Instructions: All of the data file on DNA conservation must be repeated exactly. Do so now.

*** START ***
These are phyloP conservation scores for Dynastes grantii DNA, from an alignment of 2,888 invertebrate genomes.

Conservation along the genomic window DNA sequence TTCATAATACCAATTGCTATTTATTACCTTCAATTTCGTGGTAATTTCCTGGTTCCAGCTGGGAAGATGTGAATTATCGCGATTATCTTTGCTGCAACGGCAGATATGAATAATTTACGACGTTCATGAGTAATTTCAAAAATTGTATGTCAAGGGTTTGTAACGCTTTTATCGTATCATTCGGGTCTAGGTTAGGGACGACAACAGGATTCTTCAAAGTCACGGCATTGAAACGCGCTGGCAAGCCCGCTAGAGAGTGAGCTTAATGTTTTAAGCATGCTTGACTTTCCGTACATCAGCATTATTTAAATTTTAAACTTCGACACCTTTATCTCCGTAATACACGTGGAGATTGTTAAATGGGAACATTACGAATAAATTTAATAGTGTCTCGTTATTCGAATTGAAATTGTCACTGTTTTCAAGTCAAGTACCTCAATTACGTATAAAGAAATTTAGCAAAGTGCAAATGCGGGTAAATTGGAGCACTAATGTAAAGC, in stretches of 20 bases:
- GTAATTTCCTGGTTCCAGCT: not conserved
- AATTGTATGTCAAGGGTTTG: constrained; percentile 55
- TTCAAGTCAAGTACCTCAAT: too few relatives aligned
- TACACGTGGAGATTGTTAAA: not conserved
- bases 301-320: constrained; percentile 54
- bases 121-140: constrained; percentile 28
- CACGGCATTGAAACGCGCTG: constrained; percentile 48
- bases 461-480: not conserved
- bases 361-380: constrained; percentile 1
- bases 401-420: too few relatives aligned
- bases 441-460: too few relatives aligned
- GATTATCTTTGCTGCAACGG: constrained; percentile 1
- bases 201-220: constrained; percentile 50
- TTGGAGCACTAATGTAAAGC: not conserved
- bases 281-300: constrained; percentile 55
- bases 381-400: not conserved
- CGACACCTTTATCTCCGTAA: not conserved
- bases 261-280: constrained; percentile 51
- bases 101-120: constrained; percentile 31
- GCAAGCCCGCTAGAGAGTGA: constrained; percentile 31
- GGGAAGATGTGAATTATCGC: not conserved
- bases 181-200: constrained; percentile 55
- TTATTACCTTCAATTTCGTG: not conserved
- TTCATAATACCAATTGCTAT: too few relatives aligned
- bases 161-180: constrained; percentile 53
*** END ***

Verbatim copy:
These are phyloP conservation scores for Dynastes grantii DNA, from an alignment of 2,888 invertebrate genomes.

Conservation along the genomic window DNA sequence TTCATAATACCAATTGCTATTTATTACCTTCAATTTCGTGGTAATTTCCTGGTTCCAGCTGGGAAGATGTGAATTATCGCGATTATCTTTGCTGCAACGGCAGATATGAATAATTTACGACGTTCATGAGTAATTTCAAAAATTGTATGTCAAGGGTTTGTAACGCTTTTATCGTATCATTCGGGTCTAGGTTAGGGACGACAACAGGATTCTTCAAAGTCACGGCATTGAAACGCGCTGGCAAGCCCGCTAGAGAGTGAGCTTAATGTTTTAAGCATGCTTGACTTTCCGTACATCAGCATTATTTAAATTTTAAACTTCGACACCTTTATCTCCGTAATACACGTGGAGATTGTTAAATGGGAACATTACGAATAAATTTAATAGTGTCTCGTTATTCGAATTGAAATTGTCACTGTTTTCAAGTCAAGTACCTCAATTACGTATAAAGAAATTTAGCAAAGTGCAAATGCGGGTAAATTGGAGCACTAATGTAAAGC, in stretches of 20 bases:
- GTAATTTCCTGGTTCCAGCT: not conserved
- AATTGTATGTCAAGGGTTTG: constrained; percentile 55
- TTCAAGTCAAGTACCTCAAT: too few relatives aligned
- TACACGTGGAGATTGTTAAA: not conserved
- bases 301-320: constrained; percentile 54
- bases 121-140: constrained; percentile 28
- CACGGCATTGAAACGCGCTG: constrained; percentile 48
- bases 461-480: not conserved
- bases 361-380: constrained; percentile 1
- bases 401-420: too few relatives aligned
- bases 441-460: too few relatives aligned
- GATTATCTTTGCTGCAACGG: constrained; percentile 1
- bases 201-220: constrained; percentile 50
- TTGGAGCACTAATGTAAAGC: not conserved
- bases 281-300: constrained; percentile 55
- bases 381-400: not conserved
- CGACACCTTTATCTCCGTAA: not conserved
- bases 261-280: constrained; percentile 51
- bases 101-120: constrained; percentile 31
- GCAAGCCCGCTAGAGAGTGA: constrained; percentile 31
- GGGAAGATGTGAATTATCGC: not conserved
- bases 181-200: constrained; percentile 55
- TTATTACCTTCAATTTCGTG: not conserved
- TTCATAATACCAATTGCTAT: too few relatives aligned
- bases 161-180: constrained; percentile 53